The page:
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Tuesday, October 13, 2015

Enrique Simonet

The Beheading of Saint Paul.,1887, Enrique Simonet
One of the personal benefits of exploring and writing about art on a daily basis is the fact that I come upon art and artists that I would never encounter otherwise. There are so many, of course, that I couldn't begin to list them all, but in most cases, subsequently seeing their names and/or their work brings to mind often incidental elements from the artist's life and his or her career that serve to broaden my contextual scope of all art. Such studies allow me to compare (and contrast) artists of a given nationality, a given type of art, a given era, a given style, a given content area. Art encompasses all these elements, and the ease in which they can be interrelated adds both breadth and depth to a person's study of all things creative. In the case of Enrique Simonet, the nationality is Spanish; he painted mostly religious or Moorish subjects; He lived from 1866 to 1927; his style was impressionistic (well, sort of), his content was most often New Testament biblical.

Anatomy of the heart, 1890, Enrique Simonet
Enrique Simonet, Self-portrait, 1910.
One of the difficulties in studying art from the past is that fame is fleeting. An artist who may have been quite successful in exhibiting and selling work during his or her own lifetime is often quickly eclipsed and forgotten in the decades following their death. That's the situation with Simonet. His style went out of style, his content (with a couple exceptions) became passé; his persona was not in any way memorable. Add to all this the fact the Modern Art gained such complete dominance over so much which came before it, that, like so many outstanding artists of his era, Simonet was overwhelmed by "newness." When he's remembered at all, it's for basically only two works, his rather gruesome The Beheading of Saint Paul (top) from 1887, and his Anatomy of the Heart (above), from 1890. Both are known today, not because Simonet painted them, or that he painted them particularly well (although there's no faulting his technique), but because they startle our sensibilities--anatomical parts are shown separated from their bodies.

El Quite (The Removal), 1897, Enrique Simonet
There is little subtlety in either painting. Simonet was Spanish and subtlety is not a common trait among a vast majority of Spanish artists. Simonet's El Quite (The Removal, above) from 1897 depicts not the typically Spanish bullfight but the gory aftermath as two matadors struggle to distract the bull long enough so that their fallen comrade can be safely removed from the field of combat. To help in further placing Simonet within the broader context of art past, present, and future, he was born in Valencia, but spent much of his life in Malaga, a lovely coastal town in the South of Spain which my wife and I visited briefly just this past spring.

He Wept over It, 1892, Enrique Simonet, Christ weeping over the city of Jerusalem. Simonet may have been the first painter to ever portray Jesus wearing black,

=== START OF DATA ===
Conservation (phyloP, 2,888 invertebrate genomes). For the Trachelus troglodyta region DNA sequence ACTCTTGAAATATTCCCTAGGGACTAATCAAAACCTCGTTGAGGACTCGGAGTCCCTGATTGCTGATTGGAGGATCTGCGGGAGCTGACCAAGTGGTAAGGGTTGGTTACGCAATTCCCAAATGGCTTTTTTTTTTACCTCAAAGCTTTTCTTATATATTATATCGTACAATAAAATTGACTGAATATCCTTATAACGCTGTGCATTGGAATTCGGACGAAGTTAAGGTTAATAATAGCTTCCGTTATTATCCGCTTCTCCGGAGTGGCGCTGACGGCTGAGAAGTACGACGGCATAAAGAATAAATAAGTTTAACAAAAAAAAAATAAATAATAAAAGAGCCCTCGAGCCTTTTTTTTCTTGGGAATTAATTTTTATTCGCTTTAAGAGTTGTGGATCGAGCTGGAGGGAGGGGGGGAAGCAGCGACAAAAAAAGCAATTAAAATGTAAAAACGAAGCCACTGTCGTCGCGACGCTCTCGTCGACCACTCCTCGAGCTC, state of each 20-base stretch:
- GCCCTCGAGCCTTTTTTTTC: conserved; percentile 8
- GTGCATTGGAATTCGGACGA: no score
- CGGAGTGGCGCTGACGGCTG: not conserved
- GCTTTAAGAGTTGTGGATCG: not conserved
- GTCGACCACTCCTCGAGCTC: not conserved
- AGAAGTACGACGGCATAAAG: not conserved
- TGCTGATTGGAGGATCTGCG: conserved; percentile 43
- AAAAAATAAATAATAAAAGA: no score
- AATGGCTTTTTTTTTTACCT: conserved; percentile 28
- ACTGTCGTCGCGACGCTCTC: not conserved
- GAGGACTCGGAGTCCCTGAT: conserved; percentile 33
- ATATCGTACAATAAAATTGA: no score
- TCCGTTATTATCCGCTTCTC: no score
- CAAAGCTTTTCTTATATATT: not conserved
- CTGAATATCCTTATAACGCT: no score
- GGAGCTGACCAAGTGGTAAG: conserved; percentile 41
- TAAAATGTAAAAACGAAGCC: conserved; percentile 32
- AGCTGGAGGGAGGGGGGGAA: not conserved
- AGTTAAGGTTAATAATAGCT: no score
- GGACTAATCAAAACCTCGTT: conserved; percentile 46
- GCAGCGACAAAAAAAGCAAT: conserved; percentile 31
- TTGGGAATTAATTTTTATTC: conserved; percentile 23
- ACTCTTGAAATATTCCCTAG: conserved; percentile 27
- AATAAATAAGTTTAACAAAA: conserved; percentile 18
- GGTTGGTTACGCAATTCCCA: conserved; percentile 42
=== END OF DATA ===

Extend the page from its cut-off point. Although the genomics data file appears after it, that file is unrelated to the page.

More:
though in the context of Christ's state of mourning, it could be seen as appropriate..
Head of Jesus Deep in Contemplation,
1891, Enrique Simonet
Apparently young Simonet's initial childhood inclination was to study religion, which would account for his devotion to such content in many of his paintings as seen in his Head of Jesus Deep in Contemplation (left), from 1891. However, Simonet abandoned religion to devote himself to painting. Despite being Valencian and studying at the Saint Charles Royal Academy of Fine Arts of Valencia, Simonet moved to Malaga where he continued his studies and joined a group of friend who later became the essential core of Malaga school of painting. Around 1887 Simonet's work earned him a grant to study art in Rome. It was there in 1890 that Simonet painted the work considered his major masterpiece, The Anatomy of the Heart (top), which brought him great international recognition. With the financial rewards of his growing success, Simonet went on to travel over much of Italy, visited Paris, as well as Palestine, where he gained renewed inspiration for some of his later religious works.

Dance of the Veils, 1896, Enrique Simonet
Perhaps as the result of his travels, Simonet's painting content broadened as well to include a number of scenes depicting Moorish scenes such as his Dance of the Veils (above),  from 1896. Simonet went on to become a professor of Studies and Forms of Nature and Art, at the School of Fine Arts in Barcelona. In 1911 he became a member of the Royal Academy of Fine Arts of San Fernando in Madrid. In the early 1920s Simonet was director of the Private Paular for landscapers. It was during this stint that Simonet showed his painterly skills in handling nature, as seen in his The Cascade of the Hiruela (below), from 1921-23. Enrique Simonet died in Madrid in 1927 at the age of sixty-one.

The Cascade of the Hiruela, 1921-23, Enrique Simonet.


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